THE world of partisan politics is never dull. The Budget Communication certainly makes for a lively few weeks, full of debate, pontification, and a range of emotions. It is probably the time we are most attentive to the government and political manoe
Woe unto us! A little over a year ago we elected a new Government that would lead us into a land flowing with biblical milk and honey. Instead, we are left, like Job, to repent in dust and ashes. In its most basic function, creating the budget that controls our economy, Dr Minnis’ FNM party, with nearly 90 percent of House seats, has managed to lose the faith of its citizens.
FOES and admirers of Donald Trump alike have since his inauguration 18 months ago been pointing to this November’s elections in the United States. While no national office is at stake, there is a broad perception that Trump himself is at the centre of this pivotal election.
THE government of The Bahamas is asking the Bahamian public, many of whom are barely able to make ends meet, to accept a very bitter pill, a nearly 40 percent increase in VAT from 7.5 percent to 12 percent.
WHEN I was 14 years old, I had the opportunity to participate in the filming of a Hollywood movie right here in Nassau. Gerard Depardieu was the main actor – a French father who took his daughter, played by Katherine Heigl, on vacation to The Bahamas
IT IS said that a revolution can be built in a day, but it takes a generation to build a government.
WHEN I wrote a column last week that started with the words - shame on me - I was fighting back tears. I am a Bahamian citizen and as guilty as every one of us who stands by and lets history crumble before our eyes. Earlier that day, I had stood in front of a building that once housed Pan American Airlines headquarters and realised, just as I had the Sunday before when a young friend and I pushed away the bush to get inside Blackbeard’s Tower, that we are letting our incredible history vanish piece by piece, decaying block by block, day by day.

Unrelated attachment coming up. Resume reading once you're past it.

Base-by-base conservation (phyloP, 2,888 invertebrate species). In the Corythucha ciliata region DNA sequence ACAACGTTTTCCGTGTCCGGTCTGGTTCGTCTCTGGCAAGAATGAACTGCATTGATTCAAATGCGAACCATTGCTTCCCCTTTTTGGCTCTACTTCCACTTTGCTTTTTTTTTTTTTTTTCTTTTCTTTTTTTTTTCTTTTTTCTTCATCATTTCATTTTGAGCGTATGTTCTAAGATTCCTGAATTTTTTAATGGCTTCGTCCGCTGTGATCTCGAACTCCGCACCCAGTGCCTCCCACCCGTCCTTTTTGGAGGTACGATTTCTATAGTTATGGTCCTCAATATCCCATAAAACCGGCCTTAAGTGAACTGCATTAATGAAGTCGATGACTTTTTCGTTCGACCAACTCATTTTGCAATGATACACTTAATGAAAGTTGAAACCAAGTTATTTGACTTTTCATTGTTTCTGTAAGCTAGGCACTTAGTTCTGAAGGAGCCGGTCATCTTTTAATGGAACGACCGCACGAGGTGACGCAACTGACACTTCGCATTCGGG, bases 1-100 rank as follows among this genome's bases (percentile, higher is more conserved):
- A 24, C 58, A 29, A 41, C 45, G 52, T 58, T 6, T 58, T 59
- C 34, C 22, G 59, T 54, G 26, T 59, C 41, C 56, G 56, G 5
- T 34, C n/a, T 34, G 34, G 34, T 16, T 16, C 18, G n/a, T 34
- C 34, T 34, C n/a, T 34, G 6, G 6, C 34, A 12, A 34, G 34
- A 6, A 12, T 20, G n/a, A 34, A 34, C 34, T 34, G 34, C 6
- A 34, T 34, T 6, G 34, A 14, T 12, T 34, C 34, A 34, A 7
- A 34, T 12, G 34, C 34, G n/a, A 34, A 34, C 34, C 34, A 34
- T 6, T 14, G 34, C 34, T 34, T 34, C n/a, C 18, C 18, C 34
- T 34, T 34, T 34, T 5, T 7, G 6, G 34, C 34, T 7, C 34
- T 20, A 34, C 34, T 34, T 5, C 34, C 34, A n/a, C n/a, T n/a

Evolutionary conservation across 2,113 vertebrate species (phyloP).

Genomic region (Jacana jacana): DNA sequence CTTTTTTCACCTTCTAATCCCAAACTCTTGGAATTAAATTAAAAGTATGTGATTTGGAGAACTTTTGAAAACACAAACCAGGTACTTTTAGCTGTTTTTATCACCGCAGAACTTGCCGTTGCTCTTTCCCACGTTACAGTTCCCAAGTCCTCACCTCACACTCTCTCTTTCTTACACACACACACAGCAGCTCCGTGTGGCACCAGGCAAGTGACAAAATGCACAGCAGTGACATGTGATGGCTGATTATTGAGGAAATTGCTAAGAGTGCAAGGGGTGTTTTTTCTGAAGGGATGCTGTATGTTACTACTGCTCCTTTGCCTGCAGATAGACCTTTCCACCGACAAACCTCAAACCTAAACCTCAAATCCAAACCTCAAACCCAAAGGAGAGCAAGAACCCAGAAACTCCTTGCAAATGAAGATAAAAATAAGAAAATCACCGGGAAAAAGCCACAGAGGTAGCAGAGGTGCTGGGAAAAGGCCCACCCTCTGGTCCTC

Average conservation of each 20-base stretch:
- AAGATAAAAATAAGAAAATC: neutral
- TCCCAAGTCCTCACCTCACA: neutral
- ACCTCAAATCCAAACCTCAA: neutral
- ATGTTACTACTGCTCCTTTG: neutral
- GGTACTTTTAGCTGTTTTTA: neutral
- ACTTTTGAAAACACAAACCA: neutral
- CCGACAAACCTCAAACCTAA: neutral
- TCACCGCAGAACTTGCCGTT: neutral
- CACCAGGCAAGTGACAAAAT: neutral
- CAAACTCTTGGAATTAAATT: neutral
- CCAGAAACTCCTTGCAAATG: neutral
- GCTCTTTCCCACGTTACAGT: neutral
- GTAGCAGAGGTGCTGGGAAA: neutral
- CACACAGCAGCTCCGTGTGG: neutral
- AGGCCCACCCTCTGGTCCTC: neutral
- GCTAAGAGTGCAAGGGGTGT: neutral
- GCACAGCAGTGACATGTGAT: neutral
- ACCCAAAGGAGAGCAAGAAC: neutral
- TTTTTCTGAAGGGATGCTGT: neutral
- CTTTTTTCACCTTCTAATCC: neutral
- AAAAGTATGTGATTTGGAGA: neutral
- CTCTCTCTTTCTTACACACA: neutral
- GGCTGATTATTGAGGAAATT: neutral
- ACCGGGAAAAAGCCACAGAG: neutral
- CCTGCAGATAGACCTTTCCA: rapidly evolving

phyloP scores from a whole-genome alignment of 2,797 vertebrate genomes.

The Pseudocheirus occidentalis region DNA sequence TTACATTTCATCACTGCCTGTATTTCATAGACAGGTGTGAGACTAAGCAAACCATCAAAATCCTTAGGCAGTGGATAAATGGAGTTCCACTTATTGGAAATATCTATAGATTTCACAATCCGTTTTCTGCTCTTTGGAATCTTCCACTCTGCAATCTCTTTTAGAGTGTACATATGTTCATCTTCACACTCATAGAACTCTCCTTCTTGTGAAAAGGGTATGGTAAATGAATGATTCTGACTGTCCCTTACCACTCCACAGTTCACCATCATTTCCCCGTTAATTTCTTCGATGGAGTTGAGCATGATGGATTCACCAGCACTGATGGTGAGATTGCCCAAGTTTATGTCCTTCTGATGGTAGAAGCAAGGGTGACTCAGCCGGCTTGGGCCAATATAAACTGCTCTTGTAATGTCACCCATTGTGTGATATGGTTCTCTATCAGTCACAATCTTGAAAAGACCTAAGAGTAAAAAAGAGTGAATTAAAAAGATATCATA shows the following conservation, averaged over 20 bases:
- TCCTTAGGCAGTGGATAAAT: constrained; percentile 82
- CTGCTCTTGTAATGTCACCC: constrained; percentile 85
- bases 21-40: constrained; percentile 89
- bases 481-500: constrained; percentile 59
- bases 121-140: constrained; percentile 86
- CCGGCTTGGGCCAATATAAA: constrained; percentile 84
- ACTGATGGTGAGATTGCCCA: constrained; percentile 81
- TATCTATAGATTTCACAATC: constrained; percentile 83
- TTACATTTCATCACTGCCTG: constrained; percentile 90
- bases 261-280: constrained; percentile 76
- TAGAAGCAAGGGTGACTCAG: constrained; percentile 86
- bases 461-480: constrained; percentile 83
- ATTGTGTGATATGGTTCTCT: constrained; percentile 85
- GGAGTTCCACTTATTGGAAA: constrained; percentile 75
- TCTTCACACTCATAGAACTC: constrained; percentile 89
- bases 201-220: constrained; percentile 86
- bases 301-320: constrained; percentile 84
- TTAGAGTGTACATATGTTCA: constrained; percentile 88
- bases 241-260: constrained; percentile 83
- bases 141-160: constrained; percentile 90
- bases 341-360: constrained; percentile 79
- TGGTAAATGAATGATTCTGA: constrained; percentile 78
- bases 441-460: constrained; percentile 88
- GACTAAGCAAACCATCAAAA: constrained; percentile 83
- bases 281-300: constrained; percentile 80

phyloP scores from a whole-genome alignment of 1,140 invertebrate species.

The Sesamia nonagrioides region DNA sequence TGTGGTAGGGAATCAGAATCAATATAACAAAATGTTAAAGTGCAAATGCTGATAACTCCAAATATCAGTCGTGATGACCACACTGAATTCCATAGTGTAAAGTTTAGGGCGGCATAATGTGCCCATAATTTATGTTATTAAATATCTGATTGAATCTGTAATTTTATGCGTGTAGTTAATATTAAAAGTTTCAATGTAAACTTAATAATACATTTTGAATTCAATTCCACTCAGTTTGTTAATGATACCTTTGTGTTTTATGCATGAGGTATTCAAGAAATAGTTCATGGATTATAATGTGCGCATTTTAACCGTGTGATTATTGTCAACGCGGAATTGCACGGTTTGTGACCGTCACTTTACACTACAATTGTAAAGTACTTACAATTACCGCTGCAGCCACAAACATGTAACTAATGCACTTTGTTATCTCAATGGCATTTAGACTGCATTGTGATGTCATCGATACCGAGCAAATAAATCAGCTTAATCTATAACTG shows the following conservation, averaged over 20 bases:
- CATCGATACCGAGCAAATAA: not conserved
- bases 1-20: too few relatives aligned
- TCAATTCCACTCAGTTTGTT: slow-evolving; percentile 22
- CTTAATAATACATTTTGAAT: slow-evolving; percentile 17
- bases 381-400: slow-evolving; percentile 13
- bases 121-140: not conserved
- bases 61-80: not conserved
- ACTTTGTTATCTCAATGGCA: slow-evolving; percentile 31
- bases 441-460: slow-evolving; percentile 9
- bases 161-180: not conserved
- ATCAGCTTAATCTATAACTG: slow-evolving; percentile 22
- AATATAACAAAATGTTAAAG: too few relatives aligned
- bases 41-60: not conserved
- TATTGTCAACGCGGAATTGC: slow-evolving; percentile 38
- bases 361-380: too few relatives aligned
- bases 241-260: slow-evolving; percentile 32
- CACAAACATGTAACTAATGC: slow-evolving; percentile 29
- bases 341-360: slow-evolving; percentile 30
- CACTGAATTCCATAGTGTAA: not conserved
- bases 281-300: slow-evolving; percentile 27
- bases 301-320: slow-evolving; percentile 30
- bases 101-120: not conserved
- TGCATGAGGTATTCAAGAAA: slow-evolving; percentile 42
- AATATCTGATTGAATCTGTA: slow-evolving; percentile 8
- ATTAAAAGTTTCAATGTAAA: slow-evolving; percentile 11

ALREADY drowning in a sea of hefty utility bills, high living costs, and archaic business-stifling restrictions, low to middle income Bahamians have just been smacked in the face with a sledgehammer in the form of a regressive, unexpected and misguided tax hike. It is far worse for Grand Bahamians where the economy remains mired in a quagmire of depression.
DESPITE the naysayers, and detractors, the march against VAT was well attended all things considered.
PEOPLE absorbed in their personal pursuits and blissfully unaware of the ebb and flow of international affairs might be forgiven for wondering what all the fuss was about this week in Singapore. Was the summit between the United States President and the leader of a relatively small country in Asia really the most significant such meeting in modern times, as some in the media had been claiming? The hyperbole of the international press showed no bounds in seeking to report the news in the most dramatic terms.
Shame on me. I am a Bahamian citizen and I am sitting by and watching history crumble before my very eyes.
I KNOW people with mental health challenges, some of whom are getting professional help and others who cannot afford it, do not want anyone else to know what they are going through, or do not think it would help. I have received phone calls and in-pe
THE Organization of American States is now in its 70th year. An organisation long and naturally dominated by the United States, the OAS has been criticised for that and for other things. But whether they are speaking from the core of their conscience or playing to the TV cameras for points with viewers back home, Western Hemisphere heads of government and foreign ministers often make news when attending an OAS meeting.
WHEN looking for solutions to the problems that face this country, we often look to our religious, political and social leaders for the answers. We look for grown-up solutions to problems that are affecting children as well. But what if some of the answers we need could be found in the children?
AMIDST all the criticism of the Minnis administration for the roll-out of a budget with massive tax increases`, The Tribune wants to hit pause and say “congratulations” for one job well done.